Standard equipment includes 20-inch wheels, an electronically adjustable suspension, carbon-ceramic brakes, xenon headlights, front and rear parking sensors, automatic power-folding outside mirrors, glass-faced switch gear, cruise control, a heated eight-way power driver seat with memory functions, a heated four-way power passenger seat, leather/faux suede upholstery (full leather in Volante), a tilt-and-telescoping steering wheel, an auto-dimming rearview mirror, Bluetooth, a Garmin-based navigation system and a 10-speaker 1,000-Watt Bang & Olufsen surround-sound audio system with an in-dash six-CD changer, an auxiliary audio jack and an iPod interface. The Volante convertible features a fully powered soft top and hard tonneau cover. Both coupe and convertible also come with an umbrella in the "boot." How very British.
Major options include the aforementioned Carbon Black treatment (unique paint, wheels, brake calipers, interior trim, paddle-shifted automatic, and 6-way lightweight seats), seven wheel designs, upgraded performance tires, a suede-trimmed steering wheel, lightweight carbon-fiber/Kevlar seats, and satellite radio. There are a number of customization options including piano-black interior trim, personalized sill plates, full leather upholstery, a custom-fit leather saddlebag in place of rear jump seats, and special-order paint colors. Our favorite option: We know of no other carmaker that offers a wristwatch transponder that replaces the remote key fob. Of course, Aston Martin teamed with Swiss Jaeger-LeCoultre for this pricey James Bond-inspired accessory.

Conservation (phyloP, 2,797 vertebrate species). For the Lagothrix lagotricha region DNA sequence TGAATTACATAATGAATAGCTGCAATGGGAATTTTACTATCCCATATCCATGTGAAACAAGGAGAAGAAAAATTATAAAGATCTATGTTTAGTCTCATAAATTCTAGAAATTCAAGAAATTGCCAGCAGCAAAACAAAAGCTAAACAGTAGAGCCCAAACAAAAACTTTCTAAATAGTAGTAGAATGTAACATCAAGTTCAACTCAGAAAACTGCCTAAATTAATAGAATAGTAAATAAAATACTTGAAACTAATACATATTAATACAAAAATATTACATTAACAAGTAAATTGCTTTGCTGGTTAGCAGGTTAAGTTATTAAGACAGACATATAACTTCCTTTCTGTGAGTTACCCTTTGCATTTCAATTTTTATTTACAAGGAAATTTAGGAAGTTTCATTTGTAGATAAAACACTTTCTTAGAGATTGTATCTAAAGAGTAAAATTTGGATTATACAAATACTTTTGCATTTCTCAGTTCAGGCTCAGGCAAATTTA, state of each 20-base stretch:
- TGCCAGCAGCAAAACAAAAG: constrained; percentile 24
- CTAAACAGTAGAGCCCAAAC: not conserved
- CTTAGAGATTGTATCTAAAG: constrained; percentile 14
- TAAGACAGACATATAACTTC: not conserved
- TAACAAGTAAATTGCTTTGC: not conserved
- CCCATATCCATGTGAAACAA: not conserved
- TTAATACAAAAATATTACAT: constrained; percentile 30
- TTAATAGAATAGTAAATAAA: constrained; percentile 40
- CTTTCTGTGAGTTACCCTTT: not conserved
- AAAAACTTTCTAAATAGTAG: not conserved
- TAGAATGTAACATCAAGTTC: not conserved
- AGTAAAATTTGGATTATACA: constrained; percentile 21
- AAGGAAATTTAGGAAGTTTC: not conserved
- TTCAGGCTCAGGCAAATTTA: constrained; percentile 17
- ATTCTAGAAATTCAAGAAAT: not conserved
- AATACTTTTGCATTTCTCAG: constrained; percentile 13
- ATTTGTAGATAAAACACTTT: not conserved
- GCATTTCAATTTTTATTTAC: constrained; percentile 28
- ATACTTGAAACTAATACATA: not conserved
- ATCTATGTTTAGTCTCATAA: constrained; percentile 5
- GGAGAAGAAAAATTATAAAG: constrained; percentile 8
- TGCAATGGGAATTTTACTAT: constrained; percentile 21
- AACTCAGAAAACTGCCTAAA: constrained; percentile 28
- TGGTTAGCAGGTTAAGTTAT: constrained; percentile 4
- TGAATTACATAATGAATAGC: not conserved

performance & mpg
The 2012 Aston Martin DBS is powered by a 6.0-liter V12 that produces 510 hp and 420 pound-feet of torque. A rear-mounted six-speed manual transaxle is standard, while a six-speed automatic with shift paddles on the steering wheel is optional. Aston Martin estimates the DBS coupe will accelerate from zero to 100 km/h (62 mph) in 4.3 seconds and achieve a top speed of 191 mph (limited to "just" 183 mph for the automatic transmission). The EPA estimates the manual-equipped DBS should earn 11 mpg city/17 mpg highway/13 mpg combined and the automatic, 12/18/13 mpg respectively.
The 2012 DBS comes with a fair amount of safety equipment for an exotic sports car. Stability and traction control are standard, along with antilock carbon-ceramic disc brakes. Side airbags and front and rear parking sensors are standard. The convertible Volante features tilt sensors, pop-up roll hoops, and A-pillars that are said to withstand more than twice the weight of the car itself. Official government crash tests have yet to be conducted, but if you are to believe the James Bond movie Casino Royale, a DBS coupe can flip nine times and allegedly, the driver survives. So there's that.
The 2012 Aston Martin DBS is surprisingly easy to drive. The clutch effort is light and the pedal travel is short, while the shift lever snick-snicks through the gates with precision. The steering is friction-free and the cabin's decent visibility makes it feel less intimidating than some other exotics. Not only is it easy to handle, the DBS is also surprisingly comfortable. Although the ride is firmer than the DB9's, the DBS is never punishing due to the 5-mode adaptive dampers. The optional automatic transmission may not be as engaging as the automated manuals found in competitors, but it's also a lot smoother in everyday driving.